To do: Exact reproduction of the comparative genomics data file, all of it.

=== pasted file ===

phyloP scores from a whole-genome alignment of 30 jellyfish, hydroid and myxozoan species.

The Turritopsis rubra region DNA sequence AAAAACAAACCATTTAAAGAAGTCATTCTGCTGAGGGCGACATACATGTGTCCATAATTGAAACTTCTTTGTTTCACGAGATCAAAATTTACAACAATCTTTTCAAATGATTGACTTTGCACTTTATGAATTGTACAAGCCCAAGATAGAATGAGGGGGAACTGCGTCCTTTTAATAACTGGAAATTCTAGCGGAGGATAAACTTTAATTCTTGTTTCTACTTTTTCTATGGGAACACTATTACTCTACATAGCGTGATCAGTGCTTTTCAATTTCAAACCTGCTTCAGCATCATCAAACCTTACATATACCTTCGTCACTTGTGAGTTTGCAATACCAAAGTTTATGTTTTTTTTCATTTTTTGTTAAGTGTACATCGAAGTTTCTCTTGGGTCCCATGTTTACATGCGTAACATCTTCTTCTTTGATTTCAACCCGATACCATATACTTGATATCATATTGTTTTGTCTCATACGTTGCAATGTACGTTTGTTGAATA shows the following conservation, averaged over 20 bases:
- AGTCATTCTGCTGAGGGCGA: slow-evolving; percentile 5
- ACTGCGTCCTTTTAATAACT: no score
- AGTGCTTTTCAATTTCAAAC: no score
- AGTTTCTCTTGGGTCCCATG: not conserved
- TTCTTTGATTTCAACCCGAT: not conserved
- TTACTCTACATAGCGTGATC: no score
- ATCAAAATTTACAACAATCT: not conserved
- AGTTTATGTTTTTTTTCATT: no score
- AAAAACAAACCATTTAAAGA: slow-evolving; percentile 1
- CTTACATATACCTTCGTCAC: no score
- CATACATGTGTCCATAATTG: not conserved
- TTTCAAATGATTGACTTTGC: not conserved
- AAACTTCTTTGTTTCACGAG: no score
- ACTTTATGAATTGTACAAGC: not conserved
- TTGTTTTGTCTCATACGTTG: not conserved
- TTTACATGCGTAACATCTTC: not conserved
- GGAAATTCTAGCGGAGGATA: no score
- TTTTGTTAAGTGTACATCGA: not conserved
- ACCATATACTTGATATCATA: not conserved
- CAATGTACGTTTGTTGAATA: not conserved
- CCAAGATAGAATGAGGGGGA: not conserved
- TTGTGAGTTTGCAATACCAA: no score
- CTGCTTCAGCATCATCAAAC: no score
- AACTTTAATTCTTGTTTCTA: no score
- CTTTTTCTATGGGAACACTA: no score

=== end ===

phyloP scores from a whole-genome alignment of 30 jellyfish, hydroid and myxozoan species.

The Turritopsis rubra region DNA sequence AAAAACAAACCATTTAAAGAAGTCATTCTGCTGAGGGCGACATACATGTGTCCATAATTGAAACTTCTTTGTTTCACGAGATCAAAATTTACAACAATCTTTTCAAATGATTGACTTTGCACTTTATGAATTGTACAAGCCCAAGATAGAATGAGGGGGAACTGCGTCCTTTTAATAACTGGAAATTCTAGCGGAGGATAAACTTTAATTCTTGTTTCTACTTTTTCTATGGGAACACTATTACTCTACATAGCGTGATCAGTGCTTTTCAATTTCAAACCTGCTTCAGCATCATCAAACCTTACATATACCTTCGTCACTTGTGAGTTTGCAATACCAAAGTTTATGTTTTTTTTCATTTTTTGTTAAGTGTACATCGAAGTTTCTCTTGGGTCCCATGTTTACATGCGTAACATCTTCTTCTTTGATTTCAACCCGATACCATATACTTGATATCATATTGTTTTGTCTCATACGTTGCAATGTACGTTTGTTGAATA shows the following conservation, averaged over 20 bases:
- AGTCATTCTGCTGAGGGCGA: slow-evolving; percentile 5
- ACTGCGTCCTTTTAATAACT: no score
- AGTGCTTTTCAATTTCAAAC: no score
- AGTTTCTCTTGGGTCCCATG: not conserved
- TTCTTTGATTTCAACCCGAT: not conserved
- TTACTCTACATAGCGTGATC: no score
- ATCAAAATTTACAACAATCT: not conserved
- AGTTTATGTTTTTTTTCATT: no score
- AAAAACAAACCATTTAAAGA: slow-evolving; percentile 1
- CTTACATATACCTTCGTCAC: no score
- CATACATGTGTCCATAATTG: not conserved
- TTTCAAATGATTGACTTTGC: not conserved
- AAACTTCTTTGTTTCACGAG: no score
- ACTTTATGAATTGTACAAGC: not conserved
- TTGTTTTGTCTCATACGTTG: not conserved
- TTTACATGCGTAACATCTTC: not conserved
- GGAAATTCTAGCGGAGGATA: no score
- TTTTGTTAAGTGTACATCGA: not conserved
- ACCATATACTTGATATCATA: not conserved
- CAATGTACGTTTGTTGAATA: not conserved
- CCAAGATAGAATGAGGGGGA: not conserved
- TTGTGAGTTTGCAATACCAA: no score
- CTGCTTCAGCATCATCAAAC: no score
- AACTTTAATTCTTGTTTCTA: no score
- CTTTTTCTATGGGAACACTA: no score